Plus, social media obviously doesn’t help with that. We know that children, on average, spend about seven hours [per day] on their phones. And with the malicious algorithms we see on social media, they are constantly bombarded unreal picturesso frankly horrible horrible Pro-eating disorder content.

And then, finally, we know that with the increasing food insecurity in the community, eating disorders directly go up as well. We’ve definitely seen more of that over the course of the pandemic.

MHN: There was a lot of Investing in digital mental healthEspecially for conditions such as depression and anxiety. Why do you think eating disorder treatment hasn’t been invented much?

Saffron: Honestly, there are many reasons, but I think they all come down to the stigma around eating disorders. People do not understand eating disorders. Most people think it’s a rich white girl’s vanity issue, when we know that couldn’t be further from the truth. Eating disorders affect people equally across race, class, and ethnicity. You can’t really tell that someone has an eating disorder just by looking at them. Then, additionally, they are not choices; It’s not vanity issues. This is strong Genetic and neurobiological foundationsHowever, we still have a lot of stigma towards eating disorders. We still blame the patient.

I think this leads to an area that is severely underfunded. Receive eating disorder research about $9 for each injured person Unlike Alzheimer’s disease, which receives approximately $200 per affected individual or more. When there isn’t a lot of funding, you can’t drive a lot of innovation in the field.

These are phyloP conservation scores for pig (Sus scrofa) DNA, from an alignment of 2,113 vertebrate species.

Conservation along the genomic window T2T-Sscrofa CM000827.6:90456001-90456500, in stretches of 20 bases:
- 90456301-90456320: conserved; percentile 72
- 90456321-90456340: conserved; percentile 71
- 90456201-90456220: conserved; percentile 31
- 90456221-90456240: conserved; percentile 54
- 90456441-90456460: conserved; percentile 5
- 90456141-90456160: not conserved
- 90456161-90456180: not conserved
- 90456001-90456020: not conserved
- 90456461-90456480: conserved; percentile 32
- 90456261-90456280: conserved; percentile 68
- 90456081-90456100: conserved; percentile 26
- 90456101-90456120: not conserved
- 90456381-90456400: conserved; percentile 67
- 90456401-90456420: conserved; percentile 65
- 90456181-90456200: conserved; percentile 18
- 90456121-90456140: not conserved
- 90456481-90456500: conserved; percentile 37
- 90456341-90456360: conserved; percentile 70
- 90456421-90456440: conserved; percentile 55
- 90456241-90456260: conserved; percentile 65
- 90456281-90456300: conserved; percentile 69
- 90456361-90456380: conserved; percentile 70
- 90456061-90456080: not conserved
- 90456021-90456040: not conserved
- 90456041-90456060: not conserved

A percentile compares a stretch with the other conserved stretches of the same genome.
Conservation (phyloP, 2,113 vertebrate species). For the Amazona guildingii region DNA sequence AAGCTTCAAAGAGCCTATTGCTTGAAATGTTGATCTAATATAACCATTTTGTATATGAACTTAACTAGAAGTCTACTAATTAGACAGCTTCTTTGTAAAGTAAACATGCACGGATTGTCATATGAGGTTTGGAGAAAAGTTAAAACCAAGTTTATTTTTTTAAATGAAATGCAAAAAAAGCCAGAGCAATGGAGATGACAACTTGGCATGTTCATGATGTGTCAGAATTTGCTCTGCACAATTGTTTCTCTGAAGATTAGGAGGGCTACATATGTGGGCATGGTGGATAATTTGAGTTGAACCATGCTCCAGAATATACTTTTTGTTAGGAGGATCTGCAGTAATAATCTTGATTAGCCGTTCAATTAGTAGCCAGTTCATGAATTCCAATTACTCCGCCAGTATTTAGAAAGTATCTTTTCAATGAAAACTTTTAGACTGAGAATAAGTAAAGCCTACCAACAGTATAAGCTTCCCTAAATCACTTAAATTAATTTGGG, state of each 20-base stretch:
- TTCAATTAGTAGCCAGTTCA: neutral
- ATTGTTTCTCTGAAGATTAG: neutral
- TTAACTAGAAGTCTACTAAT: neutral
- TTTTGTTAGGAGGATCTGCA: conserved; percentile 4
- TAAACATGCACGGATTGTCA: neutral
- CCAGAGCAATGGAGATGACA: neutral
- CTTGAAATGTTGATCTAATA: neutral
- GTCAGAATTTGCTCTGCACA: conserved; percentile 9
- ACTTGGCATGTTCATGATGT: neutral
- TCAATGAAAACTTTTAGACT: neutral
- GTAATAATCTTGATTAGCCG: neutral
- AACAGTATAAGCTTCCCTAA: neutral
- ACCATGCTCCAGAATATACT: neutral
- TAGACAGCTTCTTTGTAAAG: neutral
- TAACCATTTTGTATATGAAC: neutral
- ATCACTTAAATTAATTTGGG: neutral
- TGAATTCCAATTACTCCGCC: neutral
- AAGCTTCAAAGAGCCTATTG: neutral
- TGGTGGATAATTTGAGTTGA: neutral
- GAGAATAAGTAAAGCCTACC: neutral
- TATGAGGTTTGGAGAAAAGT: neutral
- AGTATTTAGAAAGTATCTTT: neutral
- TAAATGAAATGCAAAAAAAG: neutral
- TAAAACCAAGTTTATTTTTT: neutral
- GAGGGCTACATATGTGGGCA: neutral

And then, unfortunately, in this kind of vacuum of good care and stigma landscapes, we saw in 2008, when the Mental Health Equity Act was passed, that private property He poured a lot of money In care at the facility. These private equity-backed residential centers, frankly, have the most money in the field to lead the field and the direction they really want to go.

MHN: Therefore, in this funding note, I announced $58 million Series B in February. How has your expansion gone since then, and what are some of your goals for the future?

Saffron: I’m excited to say that one of my biggest goals from the start was to get into all 50 states, plus [Washington] D.C. Two weeks ago, we’re there. We haven’t made the official announcement yet.

Once we started a year ago, we were in four states. And we’ve started moving families across state lines to get sponsorships with us, which is fun, but obviously heartbreaking — unlike why we wanted to start this company, to stay home with your family. So, expanding to 50 states plus the capital was just too huge for us and huge for our mission.

I don’t want any family having to pay out of their pocket. I think we finished 2021 with 86% of families using their in-network benefits. We have made a lot of progress on the contractual side. But it is clear that there is still a lot to do. In particular, with Medicaid, with Medicare where we reach our seniors and with TRICARE as well. I want this to be covered by its payers for everyone.

And then, finally, you hit the big factor, which expands to adults so that this treatment is truly accessible to everyone with an eating disorder. Therefore, we are working as hard as possible on these initiatives.

Then, the last thing I’ll say is that the reason we chose the Chernin group to lead Series B was because we really wanted someone who was going to help us change this cultural narrative about eating disorders. We can’t reach everyone with an eating disorder and get quality treatment if the majority of the population still thinks eating disorders seem like they don’t understand the breadth of their impact. We have to make sure that everyone has access to a diagnosis, and that starts with a lot of psychoeducation about changing the face of eating disorders.